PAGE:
Building work has begun on the £62m International Barley Hub and Advanced Plant Growth Centre at the James Hutton Institute.
The two plant science innovation centres are being supported by £45 million from the UK Government and £17 million from the Scottish Government as part of the Tay Cities Region Deal.
With completion expected in early 2024, the centres will bring together industry and world-leading science to focus on solutions for the food and drink industry regarding climate change and a green recovery from the disruption caused by Covid-19.
The multi-million developments comprise state-of-the-art science, farm and field facilities, and a new access road. They are being delivered by Oberlanders and Wellwood Leslie Architects and construction business McLaughlin & Harvey under the Scape Major Works UK Framework.
The £35m International Barley Hub seeks to secure the long-term future of the barley sector by helping develop new varieties and growing systems that can cope with future climate change, plus new uses for the crop.
The project is underpinned by decades of research by the James Hutton Institute and partners, including the University of Dundee, SRUC and Abertay University, the Rowett Institute and others.
Businesses and sectoral interest groups such as the Scotch Whisky Research Institute, Maltsters’ Association of GB, and the National Farmers Union Scotland form part of the project consortium’s demand side.
Professor James Brosnan, Chair of the International Barley Hub, said: “There is real excitement and optimism about formally marking the physical beginning of the International Barley Hub.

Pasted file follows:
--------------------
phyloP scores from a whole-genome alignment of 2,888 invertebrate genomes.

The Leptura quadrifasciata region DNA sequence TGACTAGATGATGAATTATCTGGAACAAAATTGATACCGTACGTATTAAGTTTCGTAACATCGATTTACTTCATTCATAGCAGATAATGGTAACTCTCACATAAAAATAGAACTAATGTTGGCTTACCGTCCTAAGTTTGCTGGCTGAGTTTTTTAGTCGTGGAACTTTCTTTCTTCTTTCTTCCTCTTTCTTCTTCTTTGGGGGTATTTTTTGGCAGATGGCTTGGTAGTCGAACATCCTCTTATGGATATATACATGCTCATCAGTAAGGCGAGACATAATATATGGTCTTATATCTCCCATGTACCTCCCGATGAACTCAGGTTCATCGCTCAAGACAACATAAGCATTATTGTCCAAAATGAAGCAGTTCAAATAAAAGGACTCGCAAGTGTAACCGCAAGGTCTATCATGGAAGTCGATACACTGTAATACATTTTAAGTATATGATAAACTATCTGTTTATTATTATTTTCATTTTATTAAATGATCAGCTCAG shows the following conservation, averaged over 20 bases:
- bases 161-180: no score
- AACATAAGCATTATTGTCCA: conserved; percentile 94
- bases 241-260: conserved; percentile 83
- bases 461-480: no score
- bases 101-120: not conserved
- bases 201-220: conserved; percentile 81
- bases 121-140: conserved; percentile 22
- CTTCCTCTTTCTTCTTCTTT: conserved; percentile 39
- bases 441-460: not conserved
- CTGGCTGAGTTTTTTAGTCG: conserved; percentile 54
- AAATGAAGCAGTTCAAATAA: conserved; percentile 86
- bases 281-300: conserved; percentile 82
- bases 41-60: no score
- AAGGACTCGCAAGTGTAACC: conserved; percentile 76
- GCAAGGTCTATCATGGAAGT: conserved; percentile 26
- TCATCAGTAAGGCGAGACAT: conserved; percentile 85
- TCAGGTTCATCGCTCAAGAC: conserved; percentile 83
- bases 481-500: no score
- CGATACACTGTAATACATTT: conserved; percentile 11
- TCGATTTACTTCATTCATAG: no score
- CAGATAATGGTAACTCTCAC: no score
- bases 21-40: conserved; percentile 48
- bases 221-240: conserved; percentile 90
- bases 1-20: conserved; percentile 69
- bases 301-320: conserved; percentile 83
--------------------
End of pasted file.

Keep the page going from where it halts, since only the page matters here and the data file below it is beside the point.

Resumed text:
“The centres will bring together world-leading science to focus on solutions for the food and drink industry”
The IBH complements the existing spirit of collaboration in the barley supply chain and will provide the answers to our shared climate challenges through applied scientific excellence. This is indeed a significant milestone to have reached, and we look forward to seeing this project become a reality.”
The £27m Advanced Plant Growth Centre aims to revolutionise crop production systems to produce food locally, 365 days a year, with less environmental impact. Such systems can be completely independent of the weather or availability of agricultural land, for example, indoor vertical farms using LED lights that have full environmental control and are located close to the population on unused derelict land. APGC will support a rapidly expanding industry with 25% annual growth and an estimated worth of $12bn by 2026.
Professor Derek Stewart, Director of the Advanced Plant Growth Centre, added: “Today’s milestone reflects the aim of the APGC to break new ground in many areas related to our quality of life. This Centre will allow us to develop and translate science that will lead to new production systems like vertical farming, more accurately model climate change and its implications for plant and crop products such as food, pharma etc, and support food security through crop storage.”
Combined, the two projects aim to create over 470 jobs in the Tayside region and a further 2,200 jobs across the wider Scottish and UK economy, demonstrating the true national importance of the two initiatives.